The junction of Jamaica Avenue and the Van Wyck Expressway marks an interesting element in Queens County history.
During the Revolutionary War, Jamaica and what later would be called Richmond Hill chose overwhelmingly to remain loyal to the British crown. That stance later brought the wrath of New York’s lawmakers down upon the residents.
A tollbooth was established at the spot, becoming a money maker much like the modern tolls of today. The location was the entry to the thriving village of Jamaica along what historically had been called the Brooklyn and Jamaica Plank Road. It also marked the final eastbound stop on the trolley line that ran all the way down to Williamsburg, Brooklyn, and was later replaced with a bus route.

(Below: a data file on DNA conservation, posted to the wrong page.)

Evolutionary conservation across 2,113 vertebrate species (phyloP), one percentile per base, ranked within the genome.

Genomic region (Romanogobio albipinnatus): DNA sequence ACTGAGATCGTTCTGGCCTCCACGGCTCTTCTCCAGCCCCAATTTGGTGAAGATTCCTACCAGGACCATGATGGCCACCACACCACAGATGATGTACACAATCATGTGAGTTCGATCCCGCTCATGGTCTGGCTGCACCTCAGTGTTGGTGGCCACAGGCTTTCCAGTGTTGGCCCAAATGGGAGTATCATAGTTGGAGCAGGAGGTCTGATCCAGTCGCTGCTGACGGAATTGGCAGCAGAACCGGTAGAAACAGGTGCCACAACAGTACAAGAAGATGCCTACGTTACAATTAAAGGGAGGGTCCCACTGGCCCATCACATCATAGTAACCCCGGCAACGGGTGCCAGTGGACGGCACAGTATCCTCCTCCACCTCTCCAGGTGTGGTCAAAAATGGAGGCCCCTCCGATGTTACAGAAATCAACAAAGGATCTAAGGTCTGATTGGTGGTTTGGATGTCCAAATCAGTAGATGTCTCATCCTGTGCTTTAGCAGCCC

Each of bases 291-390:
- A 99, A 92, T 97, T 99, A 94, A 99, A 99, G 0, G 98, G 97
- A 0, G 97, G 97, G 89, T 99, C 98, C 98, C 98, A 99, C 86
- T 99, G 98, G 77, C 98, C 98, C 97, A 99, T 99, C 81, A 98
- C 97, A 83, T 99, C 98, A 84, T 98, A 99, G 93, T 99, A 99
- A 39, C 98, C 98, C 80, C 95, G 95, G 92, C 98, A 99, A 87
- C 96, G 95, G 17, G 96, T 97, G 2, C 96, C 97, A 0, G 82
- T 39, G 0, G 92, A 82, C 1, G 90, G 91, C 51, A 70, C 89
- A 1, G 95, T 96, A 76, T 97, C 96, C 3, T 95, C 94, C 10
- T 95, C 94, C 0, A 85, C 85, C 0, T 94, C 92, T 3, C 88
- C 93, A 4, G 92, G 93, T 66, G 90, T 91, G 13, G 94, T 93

With the announcement of the consolidation of the five boroughs to form the greater City of New York in 1898, the toll booth was shut down and demolished.
After World War II, a commercial truck route running north and south was needed in the area. Work on the Van Wyck Expressway, named for the first five-borough mayor, who served until 1901, began in 1946 and wrapped up in 1950. Since trucks cannot use the Cross Island or Grand Central parkways, the new highway gave area streets much-needed relief.
Imagine the money that could be made if the toll booth were brought back today — though the gridlock would bring everything to a standstill.